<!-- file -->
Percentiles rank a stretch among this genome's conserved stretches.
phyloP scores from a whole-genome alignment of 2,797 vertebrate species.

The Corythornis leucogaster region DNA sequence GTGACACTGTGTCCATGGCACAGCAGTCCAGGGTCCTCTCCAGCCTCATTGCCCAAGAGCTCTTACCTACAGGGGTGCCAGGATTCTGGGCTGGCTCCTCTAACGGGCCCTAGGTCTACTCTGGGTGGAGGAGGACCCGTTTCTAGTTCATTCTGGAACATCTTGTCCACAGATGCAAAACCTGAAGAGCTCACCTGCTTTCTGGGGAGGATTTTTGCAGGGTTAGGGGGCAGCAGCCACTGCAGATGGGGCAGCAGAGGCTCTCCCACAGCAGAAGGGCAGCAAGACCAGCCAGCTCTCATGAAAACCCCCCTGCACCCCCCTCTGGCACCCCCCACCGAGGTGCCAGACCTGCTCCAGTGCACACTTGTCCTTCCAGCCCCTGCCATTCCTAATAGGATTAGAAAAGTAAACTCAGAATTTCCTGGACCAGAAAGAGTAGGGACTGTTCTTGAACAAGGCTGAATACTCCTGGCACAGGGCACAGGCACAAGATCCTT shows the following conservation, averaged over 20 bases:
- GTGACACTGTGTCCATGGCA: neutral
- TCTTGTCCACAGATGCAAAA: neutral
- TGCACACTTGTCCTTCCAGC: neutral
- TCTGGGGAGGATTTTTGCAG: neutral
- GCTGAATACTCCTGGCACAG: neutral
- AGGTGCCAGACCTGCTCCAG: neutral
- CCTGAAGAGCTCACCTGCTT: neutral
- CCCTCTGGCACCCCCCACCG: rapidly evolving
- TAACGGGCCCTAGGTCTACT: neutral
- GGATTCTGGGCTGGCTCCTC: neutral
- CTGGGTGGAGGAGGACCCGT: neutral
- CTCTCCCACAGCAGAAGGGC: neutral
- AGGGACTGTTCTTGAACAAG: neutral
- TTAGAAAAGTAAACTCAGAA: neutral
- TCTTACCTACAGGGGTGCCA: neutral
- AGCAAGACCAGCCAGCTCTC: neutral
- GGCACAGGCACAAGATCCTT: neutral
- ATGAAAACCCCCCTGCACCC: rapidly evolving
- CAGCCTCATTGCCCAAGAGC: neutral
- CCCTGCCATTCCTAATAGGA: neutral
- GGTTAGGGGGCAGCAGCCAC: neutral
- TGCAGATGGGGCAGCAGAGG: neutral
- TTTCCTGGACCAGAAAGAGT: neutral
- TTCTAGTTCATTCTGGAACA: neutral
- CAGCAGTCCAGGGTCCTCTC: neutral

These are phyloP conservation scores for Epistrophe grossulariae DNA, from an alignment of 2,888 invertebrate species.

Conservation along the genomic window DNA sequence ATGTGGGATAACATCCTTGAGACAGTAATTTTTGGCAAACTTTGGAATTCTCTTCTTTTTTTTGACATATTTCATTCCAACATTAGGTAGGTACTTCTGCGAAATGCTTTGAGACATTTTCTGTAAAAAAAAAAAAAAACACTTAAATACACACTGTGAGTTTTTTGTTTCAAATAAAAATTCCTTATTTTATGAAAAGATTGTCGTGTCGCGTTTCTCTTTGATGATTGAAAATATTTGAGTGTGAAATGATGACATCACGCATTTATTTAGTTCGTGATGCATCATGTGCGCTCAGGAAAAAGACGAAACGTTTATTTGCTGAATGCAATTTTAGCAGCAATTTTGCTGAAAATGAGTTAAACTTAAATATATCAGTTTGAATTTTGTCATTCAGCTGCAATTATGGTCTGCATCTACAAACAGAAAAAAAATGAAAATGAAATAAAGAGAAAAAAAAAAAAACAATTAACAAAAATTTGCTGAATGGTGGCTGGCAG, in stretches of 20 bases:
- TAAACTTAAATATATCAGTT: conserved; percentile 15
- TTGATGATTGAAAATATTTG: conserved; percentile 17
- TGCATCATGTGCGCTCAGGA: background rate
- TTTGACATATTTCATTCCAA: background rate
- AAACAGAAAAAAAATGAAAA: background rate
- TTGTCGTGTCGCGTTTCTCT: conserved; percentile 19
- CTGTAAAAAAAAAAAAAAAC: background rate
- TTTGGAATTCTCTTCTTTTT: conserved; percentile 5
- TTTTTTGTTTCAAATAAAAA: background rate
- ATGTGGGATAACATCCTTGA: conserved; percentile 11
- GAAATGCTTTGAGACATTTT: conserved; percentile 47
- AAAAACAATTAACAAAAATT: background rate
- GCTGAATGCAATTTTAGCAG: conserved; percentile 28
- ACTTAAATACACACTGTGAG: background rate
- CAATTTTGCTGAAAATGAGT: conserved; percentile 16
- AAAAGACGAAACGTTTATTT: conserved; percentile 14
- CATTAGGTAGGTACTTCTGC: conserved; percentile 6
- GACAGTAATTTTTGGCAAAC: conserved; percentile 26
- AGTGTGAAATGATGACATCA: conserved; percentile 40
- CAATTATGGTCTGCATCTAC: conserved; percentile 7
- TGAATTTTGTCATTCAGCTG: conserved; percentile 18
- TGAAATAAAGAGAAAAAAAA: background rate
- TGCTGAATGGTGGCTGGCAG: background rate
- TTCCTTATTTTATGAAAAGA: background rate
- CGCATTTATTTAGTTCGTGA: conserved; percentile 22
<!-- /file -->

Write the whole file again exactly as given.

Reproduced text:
Percentiles rank a stretch among this genome's conserved stretches.
phyloP scores from a whole-genome alignment of 2,797 vertebrate species.

The Corythornis leucogaster region DNA sequence GTGACACTGTGTCCATGGCACAGCAGTCCAGGGTCCTCTCCAGCCTCATTGCCCAAGAGCTCTTACCTACAGGGGTGCCAGGATTCTGGGCTGGCTCCTCTAACGGGCCCTAGGTCTACTCTGGGTGGAGGAGGACCCGTTTCTAGTTCATTCTGGAACATCTTGTCCACAGATGCAAAACCTGAAGAGCTCACCTGCTTTCTGGGGAGGATTTTTGCAGGGTTAGGGGGCAGCAGCCACTGCAGATGGGGCAGCAGAGGCTCTCCCACAGCAGAAGGGCAGCAAGACCAGCCAGCTCTCATGAAAACCCCCCTGCACCCCCCTCTGGCACCCCCCACCGAGGTGCCAGACCTGCTCCAGTGCACACTTGTCCTTCCAGCCCCTGCCATTCCTAATAGGATTAGAAAAGTAAACTCAGAATTTCCTGGACCAGAAAGAGTAGGGACTGTTCTTGAACAAGGCTGAATACTCCTGGCACAGGGCACAGGCACAAGATCCTT shows the following conservation, averaged over 20 bases:
- GTGACACTGTGTCCATGGCA: neutral
- TCTTGTCCACAGATGCAAAA: neutral
- TGCACACTTGTCCTTCCAGC: neutral
- TCTGGGGAGGATTTTTGCAG: neutral
- GCTGAATACTCCTGGCACAG: neutral
- AGGTGCCAGACCTGCTCCAG: neutral
- CCTGAAGAGCTCACCTGCTT: neutral
- CCCTCTGGCACCCCCCACCG: rapidly evolving
- TAACGGGCCCTAGGTCTACT: neutral
- GGATTCTGGGCTGGCTCCTC: neutral
- CTGGGTGGAGGAGGACCCGT: neutral
- CTCTCCCACAGCAGAAGGGC: neutral
- AGGGACTGTTCTTGAACAAG: neutral
- TTAGAAAAGTAAACTCAGAA: neutral
- TCTTACCTACAGGGGTGCCA: neutral
- AGCAAGACCAGCCAGCTCTC: neutral
- GGCACAGGCACAAGATCCTT: neutral
- ATGAAAACCCCCCTGCACCC: rapidly evolving
- CAGCCTCATTGCCCAAGAGC: neutral
- CCCTGCCATTCCTAATAGGA: neutral
- GGTTAGGGGGCAGCAGCCAC: neutral
- TGCAGATGGGGCAGCAGAGG: neutral
- TTTCCTGGACCAGAAAGAGT: neutral
- TTCTAGTTCATTCTGGAACA: neutral
- CAGCAGTCCAGGGTCCTCTC: neutral

These are phyloP conservation scores for Epistrophe grossulariae DNA, from an alignment of 2,888 invertebrate species.

Conservation along the genomic window DNA sequence ATGTGGGATAACATCCTTGAGACAGTAATTTTTGGCAAACTTTGGAATTCTCTTCTTTTTTTTGACATATTTCATTCCAACATTAGGTAGGTACTTCTGCGAAATGCTTTGAGACATTTTCTGTAAAAAAAAAAAAAAACACTTAAATACACACTGTGAGTTTTTTGTTTCAAATAAAAATTCCTTATTTTATGAAAAGATTGTCGTGTCGCGTTTCTCTTTGATGATTGAAAATATTTGAGTGTGAAATGATGACATCACGCATTTATTTAGTTCGTGATGCATCATGTGCGCTCAGGAAAAAGACGAAACGTTTATTTGCTGAATGCAATTTTAGCAGCAATTTTGCTGAAAATGAGTTAAACTTAAATATATCAGTTTGAATTTTGTCATTCAGCTGCAATTATGGTCTGCATCTACAAACAGAAAAAAAATGAAAATGAAATAAAGAGAAAAAAAAAAAAACAATTAACAAAAATTTGCTGAATGGTGGCTGGCAG, in stretches of 20 bases:
- TAAACTTAAATATATCAGTT: conserved; percentile 15
- TTGATGATTGAAAATATTTG: conserved; percentile 17
- TGCATCATGTGCGCTCAGGA: background rate
- TTTGACATATTTCATTCCAA: background rate
- AAACAGAAAAAAAATGAAAA: background rate
- TTGTCGTGTCGCGTTTCTCT: conserved; percentile 19
- CTGTAAAAAAAAAAAAAAAC: background rate
- TTTGGAATTCTCTTCTTTTT: conserved; percentile 5
- TTTTTTGTTTCAAATAAAAA: background rate
- ATGTGGGATAACATCCTTGA: conserved; percentile 11
- GAAATGCTTTGAGACATTTT: conserved; percentile 47
- AAAAACAATTAACAAAAATT: background rate
- GCTGAATGCAATTTTAGCAG: conserved; percentile 28
- ACTTAAATACACACTGTGAG: background rate
- CAATTTTGCTGAAAATGAGT: conserved; percentile 16
- AAAAGACGAAACGTTTATTT: conserved; percentile 14
- CATTAGGTAGGTACTTCTGC: conserved; percentile 6
- GACAGTAATTTTTGGCAAAC: conserved; percentile 26
- AGTGTGAAATGATGACATCA: conserved; percentile 40
- CAATTATGGTCTGCATCTAC: conserved; percentile 7
- TGAATTTTGTCATTCAGCTG: conserved; percentile 18
- TGAAATAAAGAGAAAAAAAA: background rate
- TGCTGAATGGTGGCTGGCAG: background rate
- TTCCTTATTTTATGAAAAGA: background rate
- CGCATTTATTTAGTTCGTGA: conserved; percentile 22